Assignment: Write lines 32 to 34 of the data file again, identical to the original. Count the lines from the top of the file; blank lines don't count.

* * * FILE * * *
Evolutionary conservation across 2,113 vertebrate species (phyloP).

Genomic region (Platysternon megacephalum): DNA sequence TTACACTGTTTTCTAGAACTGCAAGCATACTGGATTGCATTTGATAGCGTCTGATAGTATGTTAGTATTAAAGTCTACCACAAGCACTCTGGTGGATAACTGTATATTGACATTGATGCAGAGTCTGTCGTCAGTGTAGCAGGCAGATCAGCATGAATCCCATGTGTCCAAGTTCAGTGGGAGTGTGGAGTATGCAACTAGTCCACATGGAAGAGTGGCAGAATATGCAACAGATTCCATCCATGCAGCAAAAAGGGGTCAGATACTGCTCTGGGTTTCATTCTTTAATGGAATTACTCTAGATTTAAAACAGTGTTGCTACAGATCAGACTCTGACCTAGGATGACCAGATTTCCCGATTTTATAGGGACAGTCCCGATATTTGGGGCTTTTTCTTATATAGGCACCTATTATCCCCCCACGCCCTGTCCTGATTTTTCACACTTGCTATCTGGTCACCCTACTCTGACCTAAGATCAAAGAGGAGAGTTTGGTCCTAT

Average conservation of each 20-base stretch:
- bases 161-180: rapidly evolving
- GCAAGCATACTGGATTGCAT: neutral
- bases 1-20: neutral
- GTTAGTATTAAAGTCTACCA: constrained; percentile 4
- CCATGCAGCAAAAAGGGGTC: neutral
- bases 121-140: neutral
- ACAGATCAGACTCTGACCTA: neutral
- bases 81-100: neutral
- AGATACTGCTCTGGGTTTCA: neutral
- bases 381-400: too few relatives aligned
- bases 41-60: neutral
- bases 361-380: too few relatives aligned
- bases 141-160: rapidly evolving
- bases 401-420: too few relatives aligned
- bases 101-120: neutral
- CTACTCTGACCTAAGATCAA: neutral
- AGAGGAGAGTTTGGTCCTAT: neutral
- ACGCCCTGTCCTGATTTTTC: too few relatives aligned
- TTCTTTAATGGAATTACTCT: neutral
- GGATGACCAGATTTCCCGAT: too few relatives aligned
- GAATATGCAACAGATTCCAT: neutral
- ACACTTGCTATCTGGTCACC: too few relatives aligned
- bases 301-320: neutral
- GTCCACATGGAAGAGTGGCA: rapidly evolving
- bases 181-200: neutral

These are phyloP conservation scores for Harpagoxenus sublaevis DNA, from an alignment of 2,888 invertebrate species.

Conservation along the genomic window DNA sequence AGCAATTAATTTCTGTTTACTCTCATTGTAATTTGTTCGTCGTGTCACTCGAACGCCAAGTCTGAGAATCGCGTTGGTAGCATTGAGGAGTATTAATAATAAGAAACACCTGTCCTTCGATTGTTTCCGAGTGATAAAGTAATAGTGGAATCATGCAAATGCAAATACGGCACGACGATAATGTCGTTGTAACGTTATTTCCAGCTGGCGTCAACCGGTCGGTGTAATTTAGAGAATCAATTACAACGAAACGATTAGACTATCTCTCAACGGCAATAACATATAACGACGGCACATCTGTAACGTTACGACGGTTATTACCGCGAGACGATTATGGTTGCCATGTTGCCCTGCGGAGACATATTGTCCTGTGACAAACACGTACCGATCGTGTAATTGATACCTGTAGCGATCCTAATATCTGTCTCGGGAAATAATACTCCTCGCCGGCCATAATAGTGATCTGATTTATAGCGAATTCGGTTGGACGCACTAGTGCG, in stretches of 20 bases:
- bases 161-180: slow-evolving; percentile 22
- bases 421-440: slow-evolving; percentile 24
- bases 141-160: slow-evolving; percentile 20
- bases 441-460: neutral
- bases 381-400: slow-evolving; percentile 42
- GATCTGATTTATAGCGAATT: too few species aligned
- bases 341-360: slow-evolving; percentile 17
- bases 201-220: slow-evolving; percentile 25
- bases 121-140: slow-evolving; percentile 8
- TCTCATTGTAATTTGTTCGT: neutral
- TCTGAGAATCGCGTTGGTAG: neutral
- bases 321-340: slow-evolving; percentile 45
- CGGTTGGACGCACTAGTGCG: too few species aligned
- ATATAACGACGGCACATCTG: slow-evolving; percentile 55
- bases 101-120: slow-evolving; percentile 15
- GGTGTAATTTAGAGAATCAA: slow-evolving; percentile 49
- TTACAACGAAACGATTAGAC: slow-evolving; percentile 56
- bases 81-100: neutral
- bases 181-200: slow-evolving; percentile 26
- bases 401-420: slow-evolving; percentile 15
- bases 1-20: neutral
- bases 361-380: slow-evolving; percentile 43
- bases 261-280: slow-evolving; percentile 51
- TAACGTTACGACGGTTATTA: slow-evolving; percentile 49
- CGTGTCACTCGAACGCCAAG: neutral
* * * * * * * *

- bases 421-440: slow-evolving; percentile 24
- bases 141-160: slow-evolving; percentile 20
- bases 441-460: neutral